Co-founders Kevin Choi and Edwin Cho appeared on Shark Tank season to pitch for their chopstick alternative and hybrid tool for snacking, SNACTIV. The duo realized a mundane problem and decided to solve it with their innovative solution. Their pitch was fun and entertaining and made the Sharks laugh multiple times.
The duo asked for $200,000 for 10% equity stakes in their company.
Scroll down to know if they managed to close a deal with a Shark!
What Is SNACTIV?
SNACTIV is a chopstick alternative and hybrid tool designed to help people work and eat without making a mess. The product is easy to use, practical, affordable, and a dream for everyone who can’t help but snack while on their computers. It’s a V-shaped holder that goes on your ring and middle finger and can be used to pick up food without worrying about grease stains.
Entrepreneurs Kevin Choi and Edwin Cho walked to the Shark Tank season 13 stage in high spirits to pitch for their easy and fun business, SNACTIV. Edwin introduced Kevin as the “slob master,” who loved making a mess on his work desk by snacking. Kevin demonstrated how he always craved to eat something while doing dull logistics and always had to wipe his fingers on his shirt and sleeve before using his keyboard or mouse. As a result, he’d always end up with grease stains everywhere and had a lot of trouble cleaning after his mess.
Eventually, Kevin decided to solve this problem by creating a tool that helps people snack and work without a mess. An enthusiastic Kevin showed how the product worked, and the Sharks couldn’t stop laughing. They picked up the samples the duo gave them to check the product’s practicality and were quite amazed by its efficiency. All the Sharks agreed that the product was a problem solver and had a possibility of blowing up, but they wanted to know more about their business model.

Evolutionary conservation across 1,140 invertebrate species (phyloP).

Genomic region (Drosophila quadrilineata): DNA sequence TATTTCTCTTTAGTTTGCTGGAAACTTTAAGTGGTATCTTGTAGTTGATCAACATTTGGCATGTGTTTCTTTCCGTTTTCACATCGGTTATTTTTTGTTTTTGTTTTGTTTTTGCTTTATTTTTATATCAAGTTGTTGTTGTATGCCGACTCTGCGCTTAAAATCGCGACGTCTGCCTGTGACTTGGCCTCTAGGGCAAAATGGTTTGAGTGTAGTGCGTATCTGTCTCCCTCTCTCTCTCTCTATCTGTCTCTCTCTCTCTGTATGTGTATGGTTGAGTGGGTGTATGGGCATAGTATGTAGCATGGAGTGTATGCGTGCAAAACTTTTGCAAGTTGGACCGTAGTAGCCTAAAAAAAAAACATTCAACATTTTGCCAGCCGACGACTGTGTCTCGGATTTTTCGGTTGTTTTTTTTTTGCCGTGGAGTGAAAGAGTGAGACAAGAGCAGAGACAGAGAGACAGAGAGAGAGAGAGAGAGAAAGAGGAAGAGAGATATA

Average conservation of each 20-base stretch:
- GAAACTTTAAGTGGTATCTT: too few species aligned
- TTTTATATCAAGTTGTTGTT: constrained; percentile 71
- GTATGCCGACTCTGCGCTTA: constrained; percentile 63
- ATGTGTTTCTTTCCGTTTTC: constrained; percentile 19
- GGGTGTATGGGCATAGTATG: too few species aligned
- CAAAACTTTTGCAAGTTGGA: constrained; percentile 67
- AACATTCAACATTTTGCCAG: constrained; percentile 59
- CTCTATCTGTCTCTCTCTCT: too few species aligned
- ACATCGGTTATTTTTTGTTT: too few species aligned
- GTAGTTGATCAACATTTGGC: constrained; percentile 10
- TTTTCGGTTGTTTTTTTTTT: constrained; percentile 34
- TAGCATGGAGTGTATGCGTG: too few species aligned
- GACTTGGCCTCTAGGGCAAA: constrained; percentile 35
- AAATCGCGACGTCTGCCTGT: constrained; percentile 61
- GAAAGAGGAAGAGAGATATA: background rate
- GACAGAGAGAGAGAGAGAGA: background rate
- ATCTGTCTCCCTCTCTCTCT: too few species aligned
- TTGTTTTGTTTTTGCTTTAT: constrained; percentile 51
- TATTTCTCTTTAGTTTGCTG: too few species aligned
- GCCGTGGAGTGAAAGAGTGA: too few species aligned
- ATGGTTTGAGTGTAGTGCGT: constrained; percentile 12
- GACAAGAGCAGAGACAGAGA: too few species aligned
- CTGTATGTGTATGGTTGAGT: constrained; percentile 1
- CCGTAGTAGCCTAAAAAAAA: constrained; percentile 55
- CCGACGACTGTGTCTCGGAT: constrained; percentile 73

Kevin O’Leary was curious about their margins and cost of production and found the duo’s answers satisfactory. Guest Shark Kevin Hart inquired about the origin of the business, and Choi shared that the idea came to him during the pandemic when he was working from him and didn’t know how to keep his workspace clean while snacking. Choi shared that he first tried using chopsticks, but it was a hassle, so he designed SNACTIV for his fingers and partnered with Edwin to take his solution to the market. He shared that they have made $187,000 until now.
Lori complemented his product and told him she had been writing on her pad while SNACTIV was on her finger during their pitch, and the product worked. Mark jumped in to recall how his son Jake had just bought him a new keyboard because he was disgusted by his old workspace, so SNACTIV might be the solution he was looking for. Barbara pointed out the lack of glasses in Choi’s eyeglasses, and Choi admitted he just wanted to look nerdy, making the Sharks laugh again.
Kevin O’Leary asked if the duo had any plans to go retail since all their sales had been direct-to-consumer. Choi revealed increased interest in their product from South Korea, Hong Kong, Taiwan, and other Asian countries, so they plan to accelerate their production and ship internationally. Edwin added that they have sold $50,000 worth of products internationally.